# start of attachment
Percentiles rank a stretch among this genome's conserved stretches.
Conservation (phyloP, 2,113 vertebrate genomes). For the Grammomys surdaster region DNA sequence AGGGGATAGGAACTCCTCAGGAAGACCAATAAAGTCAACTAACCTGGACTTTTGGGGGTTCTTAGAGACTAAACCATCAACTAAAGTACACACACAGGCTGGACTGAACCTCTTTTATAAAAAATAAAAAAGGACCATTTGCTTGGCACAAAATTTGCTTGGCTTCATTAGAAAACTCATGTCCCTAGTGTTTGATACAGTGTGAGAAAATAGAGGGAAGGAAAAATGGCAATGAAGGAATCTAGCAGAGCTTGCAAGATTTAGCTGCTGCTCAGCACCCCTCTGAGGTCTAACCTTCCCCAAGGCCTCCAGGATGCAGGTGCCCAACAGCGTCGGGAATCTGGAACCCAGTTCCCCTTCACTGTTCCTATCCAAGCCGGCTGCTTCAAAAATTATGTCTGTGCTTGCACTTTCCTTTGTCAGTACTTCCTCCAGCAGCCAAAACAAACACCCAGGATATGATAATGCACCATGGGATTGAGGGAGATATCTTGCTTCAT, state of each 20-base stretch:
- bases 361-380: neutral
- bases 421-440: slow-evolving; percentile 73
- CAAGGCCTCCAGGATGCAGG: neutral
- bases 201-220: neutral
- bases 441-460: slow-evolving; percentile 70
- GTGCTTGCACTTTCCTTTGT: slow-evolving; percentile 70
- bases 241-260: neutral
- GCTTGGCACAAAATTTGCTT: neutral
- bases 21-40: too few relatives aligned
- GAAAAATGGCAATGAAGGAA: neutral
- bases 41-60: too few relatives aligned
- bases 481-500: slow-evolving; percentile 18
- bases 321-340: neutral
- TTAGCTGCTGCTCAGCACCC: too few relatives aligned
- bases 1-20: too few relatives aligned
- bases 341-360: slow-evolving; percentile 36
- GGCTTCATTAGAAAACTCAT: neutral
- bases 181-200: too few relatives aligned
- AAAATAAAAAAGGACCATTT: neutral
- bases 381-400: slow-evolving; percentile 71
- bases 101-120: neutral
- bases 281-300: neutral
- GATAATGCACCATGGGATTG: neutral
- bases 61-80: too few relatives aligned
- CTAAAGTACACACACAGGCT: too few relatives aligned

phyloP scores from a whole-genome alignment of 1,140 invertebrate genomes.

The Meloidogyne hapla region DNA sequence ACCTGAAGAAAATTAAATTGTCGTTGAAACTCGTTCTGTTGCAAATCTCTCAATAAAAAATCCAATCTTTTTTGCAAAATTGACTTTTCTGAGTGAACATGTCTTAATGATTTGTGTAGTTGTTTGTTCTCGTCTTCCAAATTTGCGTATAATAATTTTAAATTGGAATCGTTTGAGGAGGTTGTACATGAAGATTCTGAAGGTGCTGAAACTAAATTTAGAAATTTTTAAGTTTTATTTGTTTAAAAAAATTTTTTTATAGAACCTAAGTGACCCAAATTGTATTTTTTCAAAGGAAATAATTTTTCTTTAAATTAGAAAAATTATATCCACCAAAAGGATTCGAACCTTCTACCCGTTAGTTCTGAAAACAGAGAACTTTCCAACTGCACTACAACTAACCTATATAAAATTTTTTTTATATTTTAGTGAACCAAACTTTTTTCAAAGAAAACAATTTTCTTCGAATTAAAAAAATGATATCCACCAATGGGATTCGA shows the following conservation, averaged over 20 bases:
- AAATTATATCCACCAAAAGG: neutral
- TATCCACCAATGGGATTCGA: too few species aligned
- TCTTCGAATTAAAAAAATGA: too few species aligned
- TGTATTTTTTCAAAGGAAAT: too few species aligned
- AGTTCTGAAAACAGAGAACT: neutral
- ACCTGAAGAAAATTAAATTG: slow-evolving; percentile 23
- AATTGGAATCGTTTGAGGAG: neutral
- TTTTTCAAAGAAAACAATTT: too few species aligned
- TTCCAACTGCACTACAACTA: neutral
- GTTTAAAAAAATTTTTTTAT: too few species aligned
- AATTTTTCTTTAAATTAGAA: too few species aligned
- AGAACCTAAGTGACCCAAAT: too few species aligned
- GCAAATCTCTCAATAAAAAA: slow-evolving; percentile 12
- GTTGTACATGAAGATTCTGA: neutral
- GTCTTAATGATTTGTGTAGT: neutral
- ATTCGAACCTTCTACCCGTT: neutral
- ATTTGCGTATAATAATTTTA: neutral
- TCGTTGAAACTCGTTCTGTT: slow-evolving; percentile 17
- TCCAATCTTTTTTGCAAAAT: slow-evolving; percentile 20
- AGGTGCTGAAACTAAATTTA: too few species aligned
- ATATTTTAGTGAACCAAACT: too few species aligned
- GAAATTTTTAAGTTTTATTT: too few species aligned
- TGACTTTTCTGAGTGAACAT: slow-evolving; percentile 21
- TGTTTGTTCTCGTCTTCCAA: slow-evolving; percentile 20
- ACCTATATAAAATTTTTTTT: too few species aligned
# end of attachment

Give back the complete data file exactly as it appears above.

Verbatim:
Percentiles rank a stretch among this genome's conserved stretches.
Conservation (phyloP, 2,113 vertebrate genomes). For the Grammomys surdaster region DNA sequence AGGGGATAGGAACTCCTCAGGAAGACCAATAAAGTCAACTAACCTGGACTTTTGGGGGTTCTTAGAGACTAAACCATCAACTAAAGTACACACACAGGCTGGACTGAACCTCTTTTATAAAAAATAAAAAAGGACCATTTGCTTGGCACAAAATTTGCTTGGCTTCATTAGAAAACTCATGTCCCTAGTGTTTGATACAGTGTGAGAAAATAGAGGGAAGGAAAAATGGCAATGAAGGAATCTAGCAGAGCTTGCAAGATTTAGCTGCTGCTCAGCACCCCTCTGAGGTCTAACCTTCCCCAAGGCCTCCAGGATGCAGGTGCCCAACAGCGTCGGGAATCTGGAACCCAGTTCCCCTTCACTGTTCCTATCCAAGCCGGCTGCTTCAAAAATTATGTCTGTGCTTGCACTTTCCTTTGTCAGTACTTCCTCCAGCAGCCAAAACAAACACCCAGGATATGATAATGCACCATGGGATTGAGGGAGATATCTTGCTTCAT, state of each 20-base stretch:
- bases 361-380: neutral
- bases 421-440: slow-evolving; percentile 73
- CAAGGCCTCCAGGATGCAGG: neutral
- bases 201-220: neutral
- bases 441-460: slow-evolving; percentile 70
- GTGCTTGCACTTTCCTTTGT: slow-evolving; percentile 70
- bases 241-260: neutral
- GCTTGGCACAAAATTTGCTT: neutral
- bases 21-40: too few relatives aligned
- GAAAAATGGCAATGAAGGAA: neutral
- bases 41-60: too few relatives aligned
- bases 481-500: slow-evolving; percentile 18
- bases 321-340: neutral
- TTAGCTGCTGCTCAGCACCC: too few relatives aligned
- bases 1-20: too few relatives aligned
- bases 341-360: slow-evolving; percentile 36
- GGCTTCATTAGAAAACTCAT: neutral
- bases 181-200: too few relatives aligned
- AAAATAAAAAAGGACCATTT: neutral
- bases 381-400: slow-evolving; percentile 71
- bases 101-120: neutral
- bases 281-300: neutral
- GATAATGCACCATGGGATTG: neutral
- bases 61-80: too few relatives aligned
- CTAAAGTACACACACAGGCT: too few relatives aligned

phyloP scores from a whole-genome alignment of 1,140 invertebrate genomes.

The Meloidogyne hapla region DNA sequence ACCTGAAGAAAATTAAATTGTCGTTGAAACTCGTTCTGTTGCAAATCTCTCAATAAAAAATCCAATCTTTTTTGCAAAATTGACTTTTCTGAGTGAACATGTCTTAATGATTTGTGTAGTTGTTTGTTCTCGTCTTCCAAATTTGCGTATAATAATTTTAAATTGGAATCGTTTGAGGAGGTTGTACATGAAGATTCTGAAGGTGCTGAAACTAAATTTAGAAATTTTTAAGTTTTATTTGTTTAAAAAAATTTTTTTATAGAACCTAAGTGACCCAAATTGTATTTTTTCAAAGGAAATAATTTTTCTTTAAATTAGAAAAATTATATCCACCAAAAGGATTCGAACCTTCTACCCGTTAGTTCTGAAAACAGAGAACTTTCCAACTGCACTACAACTAACCTATATAAAATTTTTTTTATATTTTAGTGAACCAAACTTTTTTCAAAGAAAACAATTTTCTTCGAATTAAAAAAATGATATCCACCAATGGGATTCGA shows the following conservation, averaged over 20 bases:
- AAATTATATCCACCAAAAGG: neutral
- TATCCACCAATGGGATTCGA: too few species aligned
- TCTTCGAATTAAAAAAATGA: too few species aligned
- TGTATTTTTTCAAAGGAAAT: too few species aligned
- AGTTCTGAAAACAGAGAACT: neutral
- ACCTGAAGAAAATTAAATTG: slow-evolving; percentile 23
- AATTGGAATCGTTTGAGGAG: neutral
- TTTTTCAAAGAAAACAATTT: too few species aligned
- TTCCAACTGCACTACAACTA: neutral
- GTTTAAAAAAATTTTTTTAT: too few species aligned
- AATTTTTCTTTAAATTAGAA: too few species aligned
- AGAACCTAAGTGACCCAAAT: too few species aligned
- GCAAATCTCTCAATAAAAAA: slow-evolving; percentile 12
- GTTGTACATGAAGATTCTGA: neutral
- GTCTTAATGATTTGTGTAGT: neutral
- ATTCGAACCTTCTACCCGTT: neutral
- ATTTGCGTATAATAATTTTA: neutral
- TCGTTGAAACTCGTTCTGTT: slow-evolving; percentile 17
- TCCAATCTTTTTTGCAAAAT: slow-evolving; percentile 20
- AGGTGCTGAAACTAAATTTA: too few species aligned
- ATATTTTAGTGAACCAAACT: too few species aligned
- GAAATTTTTAAGTTTTATTT: too few species aligned
- TGACTTTTCTGAGTGAACAT: slow-evolving; percentile 21
- TGTTTGTTCTCGTCTTCCAA: slow-evolving; percentile 20
- ACCTATATAAAATTTTTTTT: too few species aligned